Frequently Asked Questions
We can answer any questions you may have about our services or how these products work. Read a sample of commonly asked questions below.
When should I have my furnace or Air Conditioner serviced/cleaned?
Manufacturers recommend service and checking of the safety devices be checked on a yearly basis. A Gas Furnace can produce Carbon Monoxide and could be dangerous if not vented correctly. The ideal time for your furnace to be serviced is in the Fall, before you turn it on. Air Conditioners need to have the refrigerant(R-22, 410A) levels checked to make sure it is operating efficiently. The best time to have you’re A/C looked at is in the Spring. Heat Pumps should be serviced in both, the Spring and the Fall every year.
When it’s time to replace my Air Conditioner, should I go with a larger unit?
Not always. Many factors are considered when determining the size A/C unit you need such as, the size of your house, insulation levels, duct work size, etc. Just putting in a larger Air Conditioner can not only cost more to operate and may not be as comfortable. Having a unit to large can possibly damage your unit.
What temperature should I set my Thermostat at?
Research shows a good starting point for heating your home is about 70 degrees. To cool your home, it’s recommended to set your thermostat at about 75 degrees. Temperature settings should be what feels the most comfortable to you.
How often should I change my air filter?
There are many different types of filters. For the standard 1” fiberglass filter, we recommend changing it out every 30 days. There is a washable version of this filter available and instead of throwing it away you should clean it every 30 days. The 1” pleated filter may need to be changed every 3 or 4 weeks. 4” media filters should be changed approximately every 6 months.
How long can I expect my new system to last?
If you have a qualified HVAC technician perform yearly maintenance (serviced/cleaned) as recommended by the manufacturer on your unit, industry averages suggest that an Air Conditioner last about 12-15 years and a Gas Furnace should last up to 20-25 years.
Should I change my indoor coil?
If you are replacing your Heat Pump or Air Conditioner, then the answer is most likely yes. Efficiency ratings for an Air Conditioner or Heat Pump are based on performance as part of a matched system. If only the outdoor portion is changed, the savings and efficiency may be less than that of a matched system.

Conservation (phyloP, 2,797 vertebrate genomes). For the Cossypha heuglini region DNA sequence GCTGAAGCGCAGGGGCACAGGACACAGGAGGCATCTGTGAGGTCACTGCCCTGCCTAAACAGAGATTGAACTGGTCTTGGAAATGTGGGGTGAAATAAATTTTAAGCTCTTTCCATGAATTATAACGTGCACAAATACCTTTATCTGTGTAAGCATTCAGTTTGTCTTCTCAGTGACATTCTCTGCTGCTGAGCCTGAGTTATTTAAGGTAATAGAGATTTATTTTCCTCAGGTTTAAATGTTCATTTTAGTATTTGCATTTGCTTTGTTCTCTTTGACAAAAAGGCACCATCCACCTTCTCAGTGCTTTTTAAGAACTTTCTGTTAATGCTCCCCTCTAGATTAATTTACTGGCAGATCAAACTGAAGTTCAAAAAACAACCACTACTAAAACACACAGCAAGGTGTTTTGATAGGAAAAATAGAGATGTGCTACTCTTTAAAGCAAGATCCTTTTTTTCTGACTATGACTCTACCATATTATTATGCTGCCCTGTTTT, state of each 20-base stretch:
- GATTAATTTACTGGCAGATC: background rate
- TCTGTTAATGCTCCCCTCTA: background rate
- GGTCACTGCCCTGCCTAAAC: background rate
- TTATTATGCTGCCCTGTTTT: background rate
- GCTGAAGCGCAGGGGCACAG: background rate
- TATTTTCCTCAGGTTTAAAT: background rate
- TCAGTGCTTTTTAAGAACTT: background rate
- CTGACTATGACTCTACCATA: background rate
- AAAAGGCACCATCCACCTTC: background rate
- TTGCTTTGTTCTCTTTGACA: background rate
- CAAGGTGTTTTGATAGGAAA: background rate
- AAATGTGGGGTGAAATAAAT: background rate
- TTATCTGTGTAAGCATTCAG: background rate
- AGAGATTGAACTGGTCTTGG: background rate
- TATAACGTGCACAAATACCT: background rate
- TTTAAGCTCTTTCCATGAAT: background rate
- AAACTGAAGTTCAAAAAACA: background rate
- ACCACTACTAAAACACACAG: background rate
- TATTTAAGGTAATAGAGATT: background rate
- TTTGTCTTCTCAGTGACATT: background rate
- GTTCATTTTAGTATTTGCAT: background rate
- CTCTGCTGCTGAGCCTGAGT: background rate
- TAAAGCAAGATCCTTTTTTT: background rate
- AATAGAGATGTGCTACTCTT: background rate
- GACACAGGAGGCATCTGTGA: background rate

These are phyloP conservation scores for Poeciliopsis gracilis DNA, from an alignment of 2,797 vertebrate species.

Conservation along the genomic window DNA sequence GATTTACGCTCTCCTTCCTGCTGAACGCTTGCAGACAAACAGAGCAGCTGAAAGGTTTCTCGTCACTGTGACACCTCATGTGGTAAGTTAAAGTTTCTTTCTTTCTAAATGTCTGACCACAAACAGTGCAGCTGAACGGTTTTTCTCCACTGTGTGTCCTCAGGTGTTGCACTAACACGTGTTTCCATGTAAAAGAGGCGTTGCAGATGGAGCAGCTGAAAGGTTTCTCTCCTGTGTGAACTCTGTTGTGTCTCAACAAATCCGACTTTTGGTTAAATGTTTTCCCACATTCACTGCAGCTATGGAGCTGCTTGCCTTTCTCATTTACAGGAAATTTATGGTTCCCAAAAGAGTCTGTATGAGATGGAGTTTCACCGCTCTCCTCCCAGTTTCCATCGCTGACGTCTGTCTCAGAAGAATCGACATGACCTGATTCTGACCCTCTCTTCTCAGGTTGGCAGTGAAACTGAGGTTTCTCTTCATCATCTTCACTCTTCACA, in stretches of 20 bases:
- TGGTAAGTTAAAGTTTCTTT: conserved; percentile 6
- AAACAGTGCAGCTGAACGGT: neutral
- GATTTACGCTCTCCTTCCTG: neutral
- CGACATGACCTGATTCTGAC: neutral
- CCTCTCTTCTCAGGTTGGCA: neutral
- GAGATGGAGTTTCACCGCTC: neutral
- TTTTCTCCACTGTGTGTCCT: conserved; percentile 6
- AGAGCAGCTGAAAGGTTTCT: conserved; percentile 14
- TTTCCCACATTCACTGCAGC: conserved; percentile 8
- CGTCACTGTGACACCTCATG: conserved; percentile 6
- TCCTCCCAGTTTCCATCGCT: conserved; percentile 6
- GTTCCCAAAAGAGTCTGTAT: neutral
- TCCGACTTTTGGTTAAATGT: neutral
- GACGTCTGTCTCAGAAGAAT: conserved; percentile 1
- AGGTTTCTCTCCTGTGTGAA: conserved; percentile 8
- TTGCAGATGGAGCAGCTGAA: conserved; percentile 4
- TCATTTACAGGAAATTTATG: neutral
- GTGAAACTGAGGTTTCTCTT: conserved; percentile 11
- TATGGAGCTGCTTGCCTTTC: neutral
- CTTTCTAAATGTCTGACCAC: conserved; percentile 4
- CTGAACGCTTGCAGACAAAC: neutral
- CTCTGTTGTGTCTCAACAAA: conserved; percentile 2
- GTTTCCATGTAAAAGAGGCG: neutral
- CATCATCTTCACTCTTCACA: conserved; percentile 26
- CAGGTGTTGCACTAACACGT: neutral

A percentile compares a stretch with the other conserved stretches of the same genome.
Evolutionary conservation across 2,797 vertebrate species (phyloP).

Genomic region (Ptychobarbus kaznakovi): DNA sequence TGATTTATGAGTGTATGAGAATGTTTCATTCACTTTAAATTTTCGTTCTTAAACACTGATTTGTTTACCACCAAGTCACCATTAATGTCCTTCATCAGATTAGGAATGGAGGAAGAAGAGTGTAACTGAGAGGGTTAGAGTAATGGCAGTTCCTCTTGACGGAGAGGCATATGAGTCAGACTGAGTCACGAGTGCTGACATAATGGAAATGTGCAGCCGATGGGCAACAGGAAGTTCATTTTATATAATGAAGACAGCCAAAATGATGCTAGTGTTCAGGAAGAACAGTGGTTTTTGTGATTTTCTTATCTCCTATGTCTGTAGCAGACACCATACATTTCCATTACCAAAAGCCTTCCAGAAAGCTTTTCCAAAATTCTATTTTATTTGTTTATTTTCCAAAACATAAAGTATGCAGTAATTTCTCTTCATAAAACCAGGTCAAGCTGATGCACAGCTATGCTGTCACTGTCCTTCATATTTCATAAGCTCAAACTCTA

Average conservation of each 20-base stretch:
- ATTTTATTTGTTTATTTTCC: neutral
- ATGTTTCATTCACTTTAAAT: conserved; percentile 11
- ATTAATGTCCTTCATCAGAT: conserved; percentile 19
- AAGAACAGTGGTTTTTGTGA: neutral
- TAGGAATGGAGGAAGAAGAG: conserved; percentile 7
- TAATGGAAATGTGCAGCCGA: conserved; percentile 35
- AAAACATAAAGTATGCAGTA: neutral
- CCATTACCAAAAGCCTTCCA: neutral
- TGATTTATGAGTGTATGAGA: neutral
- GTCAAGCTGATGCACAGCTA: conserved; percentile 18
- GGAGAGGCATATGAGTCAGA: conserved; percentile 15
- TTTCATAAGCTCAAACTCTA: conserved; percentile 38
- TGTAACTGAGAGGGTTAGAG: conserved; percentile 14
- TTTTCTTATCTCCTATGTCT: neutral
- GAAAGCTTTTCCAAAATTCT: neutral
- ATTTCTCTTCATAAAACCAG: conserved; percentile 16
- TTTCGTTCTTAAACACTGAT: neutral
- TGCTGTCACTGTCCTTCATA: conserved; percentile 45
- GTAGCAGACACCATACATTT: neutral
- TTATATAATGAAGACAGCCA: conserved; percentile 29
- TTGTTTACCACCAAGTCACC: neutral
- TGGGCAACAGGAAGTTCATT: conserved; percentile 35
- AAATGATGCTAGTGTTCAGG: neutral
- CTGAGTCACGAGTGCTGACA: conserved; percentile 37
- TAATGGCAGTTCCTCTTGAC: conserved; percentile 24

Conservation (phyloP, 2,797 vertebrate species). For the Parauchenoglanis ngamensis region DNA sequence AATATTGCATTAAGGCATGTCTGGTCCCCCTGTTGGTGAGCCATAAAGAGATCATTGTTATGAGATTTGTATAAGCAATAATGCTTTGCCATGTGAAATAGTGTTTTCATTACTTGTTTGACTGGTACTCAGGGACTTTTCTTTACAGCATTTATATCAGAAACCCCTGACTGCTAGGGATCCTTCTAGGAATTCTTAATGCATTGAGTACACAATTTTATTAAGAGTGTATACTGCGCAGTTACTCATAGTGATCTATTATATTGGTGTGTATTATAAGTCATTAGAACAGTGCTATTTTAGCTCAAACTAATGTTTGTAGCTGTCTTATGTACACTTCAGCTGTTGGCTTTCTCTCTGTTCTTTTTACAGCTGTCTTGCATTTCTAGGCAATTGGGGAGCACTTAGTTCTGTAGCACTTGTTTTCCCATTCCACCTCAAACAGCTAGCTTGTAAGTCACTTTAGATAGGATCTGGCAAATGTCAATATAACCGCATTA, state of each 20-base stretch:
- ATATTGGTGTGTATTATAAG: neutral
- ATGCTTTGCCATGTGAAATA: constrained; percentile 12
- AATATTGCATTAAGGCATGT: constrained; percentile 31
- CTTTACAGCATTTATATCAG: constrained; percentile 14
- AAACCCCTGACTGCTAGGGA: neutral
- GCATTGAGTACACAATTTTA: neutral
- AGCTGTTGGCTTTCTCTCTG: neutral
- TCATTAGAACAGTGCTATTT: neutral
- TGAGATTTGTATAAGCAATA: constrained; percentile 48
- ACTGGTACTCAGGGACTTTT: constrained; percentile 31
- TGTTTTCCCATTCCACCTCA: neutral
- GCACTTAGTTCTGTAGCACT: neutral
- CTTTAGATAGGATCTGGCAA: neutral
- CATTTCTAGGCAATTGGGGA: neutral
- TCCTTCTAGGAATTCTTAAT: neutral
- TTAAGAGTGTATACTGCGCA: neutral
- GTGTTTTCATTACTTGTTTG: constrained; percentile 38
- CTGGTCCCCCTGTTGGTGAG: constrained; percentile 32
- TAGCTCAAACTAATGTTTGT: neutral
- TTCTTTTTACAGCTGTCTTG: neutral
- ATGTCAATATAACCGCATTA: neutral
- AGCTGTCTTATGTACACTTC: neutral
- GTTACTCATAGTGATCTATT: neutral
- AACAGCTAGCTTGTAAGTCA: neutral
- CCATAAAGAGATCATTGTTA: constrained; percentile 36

What is York Factory Authorized Dealer?
Not just anyone can become a Factory Authorized Dealer. Actually, less than 5 percent of heating and cooling Professionals in the country receive this distinction. Only dealers who meet their high standards and close scrutiny –not only for technical expertise, but also for business practices and customer service quality can earn this distinction. Here at Wright & SonsHeating and Air Conditioning we take great pride in being Louisville’s oldest York Dealer!
What is an Air Conditioner?
Air conditioning is the process of altering the properties of air (primarily temperature and humidity) to more favorable conditions. More generally, air conditioning can refer to any form of technological cooling, heating, ventilation, or disinfection that modifies the condition of air.
An air conditioner (often referred to as AC) is a major or home appliance, system, or mechanism designed to change the air temperature and humidity within an area (used for cooling and sometimes heating depending on the air properties at a given time). The cooling is typically done using a simple refrigeration cycle, but sometimes evaporation is used, commonly for comfort cooling in buildings and motor vehicles. In construction, a complete system of heating, ventilation and air conditioning is referred to as “HVAC”.
The basic concept behind air conditioning is known to have been applied in ancient Egypt where reeds hung in windows had water trickling down. The evaporation of water-cooled the air blowing through the window, though this process also made the air more humid. In Ancient Rome, water from aqueducts was circulated through the walls of certain houses to cool them down. Other techniques in medieval Persia involved the use of cisterns and wind towers to cool buildings during the hot season. Modern air conditioning emerged from advances in chemistry during the 19th century, and the first large-scale electrical air conditioning was invented and used in 1911 by Willis Haviland Carrier. The introduction of residential air conditioning in the 1920s helped start the great migration to the Sunbelt.